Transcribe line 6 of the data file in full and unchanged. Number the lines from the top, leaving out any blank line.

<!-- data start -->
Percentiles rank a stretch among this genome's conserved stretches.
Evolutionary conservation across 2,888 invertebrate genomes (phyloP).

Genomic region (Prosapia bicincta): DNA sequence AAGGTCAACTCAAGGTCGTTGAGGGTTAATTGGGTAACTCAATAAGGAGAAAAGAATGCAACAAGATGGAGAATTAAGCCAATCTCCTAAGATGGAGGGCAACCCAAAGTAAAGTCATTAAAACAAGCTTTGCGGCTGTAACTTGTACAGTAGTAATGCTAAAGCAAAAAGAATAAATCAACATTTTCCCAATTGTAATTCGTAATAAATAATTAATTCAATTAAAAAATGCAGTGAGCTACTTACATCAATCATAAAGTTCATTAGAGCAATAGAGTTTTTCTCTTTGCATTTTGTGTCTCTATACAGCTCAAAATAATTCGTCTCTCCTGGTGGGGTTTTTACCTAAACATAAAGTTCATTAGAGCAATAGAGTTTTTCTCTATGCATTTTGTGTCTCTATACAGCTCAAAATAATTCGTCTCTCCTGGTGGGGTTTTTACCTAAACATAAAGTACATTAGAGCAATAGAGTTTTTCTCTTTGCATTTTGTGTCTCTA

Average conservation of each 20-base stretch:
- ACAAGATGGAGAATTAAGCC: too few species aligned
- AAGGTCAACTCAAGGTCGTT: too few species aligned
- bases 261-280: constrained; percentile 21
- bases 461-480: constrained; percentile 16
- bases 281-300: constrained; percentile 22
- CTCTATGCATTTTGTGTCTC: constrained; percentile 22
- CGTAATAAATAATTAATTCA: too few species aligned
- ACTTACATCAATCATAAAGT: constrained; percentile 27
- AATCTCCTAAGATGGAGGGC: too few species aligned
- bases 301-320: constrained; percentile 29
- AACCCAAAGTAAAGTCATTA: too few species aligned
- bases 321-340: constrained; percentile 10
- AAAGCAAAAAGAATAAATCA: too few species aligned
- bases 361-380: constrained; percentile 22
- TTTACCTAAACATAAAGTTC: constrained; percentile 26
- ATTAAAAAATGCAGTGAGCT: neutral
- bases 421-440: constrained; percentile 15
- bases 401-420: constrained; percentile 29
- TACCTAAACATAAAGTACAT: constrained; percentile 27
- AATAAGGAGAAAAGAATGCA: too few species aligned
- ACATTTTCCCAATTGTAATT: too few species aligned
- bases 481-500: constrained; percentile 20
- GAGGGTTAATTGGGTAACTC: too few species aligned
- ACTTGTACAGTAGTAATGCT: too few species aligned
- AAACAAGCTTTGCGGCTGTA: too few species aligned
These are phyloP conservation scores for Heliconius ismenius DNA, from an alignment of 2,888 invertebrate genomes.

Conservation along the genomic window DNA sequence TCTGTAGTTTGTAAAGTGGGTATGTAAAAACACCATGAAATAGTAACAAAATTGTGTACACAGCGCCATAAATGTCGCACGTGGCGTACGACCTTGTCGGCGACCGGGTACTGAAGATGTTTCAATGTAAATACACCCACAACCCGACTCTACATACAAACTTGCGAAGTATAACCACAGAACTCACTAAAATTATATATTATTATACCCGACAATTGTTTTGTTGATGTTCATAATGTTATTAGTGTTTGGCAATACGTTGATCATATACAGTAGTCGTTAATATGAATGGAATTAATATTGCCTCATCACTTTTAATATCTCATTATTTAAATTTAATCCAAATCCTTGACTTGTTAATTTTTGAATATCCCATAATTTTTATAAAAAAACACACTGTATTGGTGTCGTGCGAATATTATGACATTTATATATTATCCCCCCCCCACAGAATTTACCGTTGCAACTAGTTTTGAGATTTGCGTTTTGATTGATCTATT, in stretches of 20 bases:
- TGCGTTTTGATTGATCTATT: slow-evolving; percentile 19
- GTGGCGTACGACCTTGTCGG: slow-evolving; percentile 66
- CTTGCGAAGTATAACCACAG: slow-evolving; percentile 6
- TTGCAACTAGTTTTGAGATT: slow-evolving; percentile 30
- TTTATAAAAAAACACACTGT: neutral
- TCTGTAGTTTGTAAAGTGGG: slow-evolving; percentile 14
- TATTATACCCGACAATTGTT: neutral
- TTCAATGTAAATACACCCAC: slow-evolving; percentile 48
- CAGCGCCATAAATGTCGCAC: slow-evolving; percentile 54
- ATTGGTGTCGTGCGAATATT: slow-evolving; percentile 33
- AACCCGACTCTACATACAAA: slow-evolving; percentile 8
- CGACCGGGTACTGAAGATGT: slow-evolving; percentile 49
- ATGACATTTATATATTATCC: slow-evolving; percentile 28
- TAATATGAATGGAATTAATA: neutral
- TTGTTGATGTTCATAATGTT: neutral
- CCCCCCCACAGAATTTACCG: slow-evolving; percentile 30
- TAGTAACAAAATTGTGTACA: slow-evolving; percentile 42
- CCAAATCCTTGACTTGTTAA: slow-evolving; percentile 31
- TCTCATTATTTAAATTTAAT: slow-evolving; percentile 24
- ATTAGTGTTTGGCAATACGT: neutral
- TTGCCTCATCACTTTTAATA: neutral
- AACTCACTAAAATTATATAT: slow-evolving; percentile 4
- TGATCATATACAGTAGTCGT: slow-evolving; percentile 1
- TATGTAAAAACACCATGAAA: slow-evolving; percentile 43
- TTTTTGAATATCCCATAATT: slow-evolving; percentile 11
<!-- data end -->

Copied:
- AAGGTCAACTCAAGGTCGTT: too few species aligned